The Hottest Place on Earth

Just imagine the hottest place on Earth. It could be an area of desert land that is scorching hot during the day, or a city in the middle of nowhere with temperatures so high that it’s unbearable. But you have probably never heard of the actual hottest place on Earth – Dallol, Ethiopia.

What is Dallol?

Dallol is a Volcanic crater in the Danakil Desert of northeastern Ethiopia. In spite of being a dormant volcano, it contains several acid ponds, geysers and sulphur lakes, resulting from the hydrothermal activity taking place inside the crater. It is an otherworldly landscape that is considered the hottest place on Earth.

Why is it Considered the Hottest Place on Earth?

The surface temperature of Dallol rarely drops lower than 37.8 °C, making it the hottest place on Earth. This record has been kept since 1960, when it was measured with a thermoscope. Despite the sweltering temperatures, the area is still inhabited by the Afar people, who live off the land while selling what they can scavenge from the desert to supplement their income. The average annual temperature in Dallol is 34 °C and temperatures can reach up to a scorching 72 °C in June.

What Causes the Heat?

The main cause of Dallol’s sweltering temperatures is its extreme proximity to the Equator. The sun’s rays hit the desert land with a greater intensity here compared to anywhere else on the planet. The area is also below sea level, making it easier for the hot air to rise and for the sun’s rays to penetrate the soil.

What Wildlife Exists in Dallol?

Despite the intense heat, Dallol is also home to an array of desert wildlife. There is an abundance of small rodents and snakes, while birds such as the White-crowned Wheatear, Red-backed Shrike, and Tawny Pipit can also be found. The area also boasts a variety of small insects and spiders. Despite the environment, some life still manages to thrive in this extreme environment.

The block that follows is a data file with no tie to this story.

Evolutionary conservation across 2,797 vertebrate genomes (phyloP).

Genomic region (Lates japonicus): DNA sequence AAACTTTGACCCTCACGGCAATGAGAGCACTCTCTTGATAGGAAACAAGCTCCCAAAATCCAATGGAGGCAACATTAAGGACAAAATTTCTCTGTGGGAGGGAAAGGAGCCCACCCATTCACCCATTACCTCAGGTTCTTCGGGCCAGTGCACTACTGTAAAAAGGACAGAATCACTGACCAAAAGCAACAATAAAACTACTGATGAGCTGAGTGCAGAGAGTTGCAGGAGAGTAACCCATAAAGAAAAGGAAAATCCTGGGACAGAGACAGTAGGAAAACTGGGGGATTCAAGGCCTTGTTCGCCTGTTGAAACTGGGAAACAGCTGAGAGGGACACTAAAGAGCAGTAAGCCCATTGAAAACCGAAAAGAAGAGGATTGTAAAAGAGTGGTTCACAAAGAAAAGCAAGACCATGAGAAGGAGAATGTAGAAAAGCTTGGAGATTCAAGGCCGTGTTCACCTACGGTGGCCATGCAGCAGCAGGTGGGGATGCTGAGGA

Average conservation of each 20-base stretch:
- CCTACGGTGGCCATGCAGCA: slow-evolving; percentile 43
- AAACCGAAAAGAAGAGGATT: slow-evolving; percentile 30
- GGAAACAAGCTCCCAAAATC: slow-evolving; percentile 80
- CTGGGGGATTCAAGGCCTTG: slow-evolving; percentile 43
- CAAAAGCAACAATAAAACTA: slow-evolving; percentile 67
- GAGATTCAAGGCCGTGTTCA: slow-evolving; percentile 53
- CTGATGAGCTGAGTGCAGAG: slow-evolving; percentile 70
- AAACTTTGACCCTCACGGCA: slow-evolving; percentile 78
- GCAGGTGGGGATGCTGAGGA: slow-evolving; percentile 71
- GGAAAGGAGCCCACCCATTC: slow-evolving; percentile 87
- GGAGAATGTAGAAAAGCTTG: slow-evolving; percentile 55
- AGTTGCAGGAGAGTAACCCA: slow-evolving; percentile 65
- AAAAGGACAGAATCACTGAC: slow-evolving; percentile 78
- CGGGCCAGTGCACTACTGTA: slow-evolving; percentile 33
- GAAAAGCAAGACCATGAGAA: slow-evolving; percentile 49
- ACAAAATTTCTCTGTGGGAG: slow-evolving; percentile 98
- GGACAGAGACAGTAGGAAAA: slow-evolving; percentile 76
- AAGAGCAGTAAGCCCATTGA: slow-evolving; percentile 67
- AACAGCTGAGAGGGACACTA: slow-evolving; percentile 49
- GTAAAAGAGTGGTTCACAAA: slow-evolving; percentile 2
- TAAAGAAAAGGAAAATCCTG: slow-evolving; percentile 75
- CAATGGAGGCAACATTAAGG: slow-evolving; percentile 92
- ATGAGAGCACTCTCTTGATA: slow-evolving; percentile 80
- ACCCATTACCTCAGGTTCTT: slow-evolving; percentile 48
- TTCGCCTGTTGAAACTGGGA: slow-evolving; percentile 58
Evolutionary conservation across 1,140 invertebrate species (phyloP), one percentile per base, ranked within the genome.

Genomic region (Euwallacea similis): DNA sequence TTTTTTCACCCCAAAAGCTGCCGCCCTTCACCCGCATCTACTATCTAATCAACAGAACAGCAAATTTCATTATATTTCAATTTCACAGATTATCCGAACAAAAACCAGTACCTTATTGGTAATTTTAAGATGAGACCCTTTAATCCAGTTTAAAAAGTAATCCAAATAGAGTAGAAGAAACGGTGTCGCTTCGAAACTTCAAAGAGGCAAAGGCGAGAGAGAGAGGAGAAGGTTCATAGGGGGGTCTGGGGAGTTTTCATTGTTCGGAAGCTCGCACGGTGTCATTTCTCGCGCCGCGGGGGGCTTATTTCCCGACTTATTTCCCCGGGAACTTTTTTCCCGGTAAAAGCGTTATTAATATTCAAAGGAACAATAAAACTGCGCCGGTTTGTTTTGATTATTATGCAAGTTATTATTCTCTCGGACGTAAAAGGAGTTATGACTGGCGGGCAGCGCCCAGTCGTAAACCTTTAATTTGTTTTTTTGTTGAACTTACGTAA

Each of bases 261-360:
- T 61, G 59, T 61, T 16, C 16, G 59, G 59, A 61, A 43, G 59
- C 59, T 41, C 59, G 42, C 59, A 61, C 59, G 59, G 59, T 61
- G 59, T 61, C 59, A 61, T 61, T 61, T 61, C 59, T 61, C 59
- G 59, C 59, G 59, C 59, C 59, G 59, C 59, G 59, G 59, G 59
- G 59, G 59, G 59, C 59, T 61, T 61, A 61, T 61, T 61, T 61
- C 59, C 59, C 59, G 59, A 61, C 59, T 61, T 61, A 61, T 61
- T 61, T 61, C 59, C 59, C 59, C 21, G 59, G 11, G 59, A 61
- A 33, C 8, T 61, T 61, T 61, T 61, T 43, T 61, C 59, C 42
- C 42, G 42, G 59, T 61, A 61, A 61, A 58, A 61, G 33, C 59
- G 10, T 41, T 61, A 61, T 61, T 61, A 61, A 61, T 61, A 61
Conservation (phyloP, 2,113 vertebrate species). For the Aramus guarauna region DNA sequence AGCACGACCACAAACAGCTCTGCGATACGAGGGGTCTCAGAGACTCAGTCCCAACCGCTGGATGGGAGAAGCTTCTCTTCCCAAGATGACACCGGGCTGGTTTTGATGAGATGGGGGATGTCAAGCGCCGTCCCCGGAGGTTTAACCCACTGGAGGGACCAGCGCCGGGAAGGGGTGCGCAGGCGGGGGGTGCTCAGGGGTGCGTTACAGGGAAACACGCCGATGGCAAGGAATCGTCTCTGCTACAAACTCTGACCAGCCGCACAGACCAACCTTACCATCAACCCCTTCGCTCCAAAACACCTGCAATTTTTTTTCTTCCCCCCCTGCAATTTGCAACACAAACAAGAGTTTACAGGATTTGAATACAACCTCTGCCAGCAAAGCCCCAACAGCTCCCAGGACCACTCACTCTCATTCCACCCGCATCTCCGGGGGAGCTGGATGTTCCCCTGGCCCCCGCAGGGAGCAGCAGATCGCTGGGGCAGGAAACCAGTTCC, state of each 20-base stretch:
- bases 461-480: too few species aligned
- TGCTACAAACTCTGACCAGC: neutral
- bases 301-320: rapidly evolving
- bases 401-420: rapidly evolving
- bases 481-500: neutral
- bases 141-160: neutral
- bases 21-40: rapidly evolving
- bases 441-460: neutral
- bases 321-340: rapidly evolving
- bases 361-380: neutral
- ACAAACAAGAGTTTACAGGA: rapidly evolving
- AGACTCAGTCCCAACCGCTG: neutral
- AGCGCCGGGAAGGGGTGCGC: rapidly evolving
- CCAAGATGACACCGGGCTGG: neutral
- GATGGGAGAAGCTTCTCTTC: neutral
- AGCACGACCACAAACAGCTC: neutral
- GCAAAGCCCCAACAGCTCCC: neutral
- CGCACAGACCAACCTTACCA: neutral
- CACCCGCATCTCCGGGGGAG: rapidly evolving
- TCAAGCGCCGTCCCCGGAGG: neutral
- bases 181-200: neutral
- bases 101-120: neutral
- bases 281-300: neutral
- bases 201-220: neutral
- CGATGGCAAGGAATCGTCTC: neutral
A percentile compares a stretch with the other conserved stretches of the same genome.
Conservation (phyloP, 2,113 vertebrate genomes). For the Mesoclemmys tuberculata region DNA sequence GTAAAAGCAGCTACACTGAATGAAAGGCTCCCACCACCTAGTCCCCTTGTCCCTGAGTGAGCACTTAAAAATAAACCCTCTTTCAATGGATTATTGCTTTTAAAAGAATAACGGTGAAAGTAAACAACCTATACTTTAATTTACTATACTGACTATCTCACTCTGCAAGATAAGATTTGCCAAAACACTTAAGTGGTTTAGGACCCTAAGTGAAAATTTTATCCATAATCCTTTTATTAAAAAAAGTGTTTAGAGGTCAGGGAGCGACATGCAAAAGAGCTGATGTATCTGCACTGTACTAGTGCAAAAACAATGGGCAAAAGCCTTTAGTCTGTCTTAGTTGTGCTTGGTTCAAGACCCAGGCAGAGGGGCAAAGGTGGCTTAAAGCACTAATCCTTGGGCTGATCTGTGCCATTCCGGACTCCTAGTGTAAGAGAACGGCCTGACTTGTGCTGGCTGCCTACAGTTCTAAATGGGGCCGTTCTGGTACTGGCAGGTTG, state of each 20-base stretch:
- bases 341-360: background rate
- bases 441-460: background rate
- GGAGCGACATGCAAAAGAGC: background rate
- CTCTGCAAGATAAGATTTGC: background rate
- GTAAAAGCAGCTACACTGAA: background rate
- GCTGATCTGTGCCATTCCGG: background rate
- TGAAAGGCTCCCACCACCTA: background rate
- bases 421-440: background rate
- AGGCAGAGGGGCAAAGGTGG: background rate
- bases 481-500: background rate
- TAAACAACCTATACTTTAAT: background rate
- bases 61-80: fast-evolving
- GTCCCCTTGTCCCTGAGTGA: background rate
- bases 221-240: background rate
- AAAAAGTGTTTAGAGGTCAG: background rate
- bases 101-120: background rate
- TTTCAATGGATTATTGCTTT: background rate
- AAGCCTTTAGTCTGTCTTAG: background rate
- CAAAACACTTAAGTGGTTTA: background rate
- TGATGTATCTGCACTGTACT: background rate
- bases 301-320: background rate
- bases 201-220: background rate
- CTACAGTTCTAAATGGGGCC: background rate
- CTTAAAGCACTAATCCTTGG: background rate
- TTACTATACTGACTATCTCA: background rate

What Are the Risks associated with Visiting Dallol?

As one might expect, visiting Dallol can be a dangerous endeavor due to its extreme temperatures and acid pool conditions. The acid pools are also highly acidic and can reach temperatures of up to 120 °C, which can be very dangerous for anyone attempting to enter them. Additionally, the area is far from any sort of medical aid or assistance, so visitors should be well prepared for a journey to Dallol.

Is Dallol the Only Hot Place on Earth?

While Dallol is certainly the hottest place on Earth, it is not the only hot location. In fact, there are several places that rival Dallol’s temperature, although none have surpassed it. The city of Ahwaz, Iran has an average annual temperature of 33.4 °C and is just a few degrees below Dallol. Death Valley, California is another hot spot, boasting an average annual temperature of 34.1 °C. The Ghadames oasis in Libya also has scorching temperatures, with an average annual temperature of 33.6 °C and temperatures reaching up to 49 °C in some areas.

As one of the hottest places on earth, Dallol, Ethiopia certainly lives up to its reputation. It’s scorching temperatures make it an inhospitable and dangerous place to visit, yet it is still home to an array of desert wildlife. Despite being the hottest, it is not alone – there are plenty of other spots around the world where the temperatures are almost as high, even if Dallol’s record still stands firm.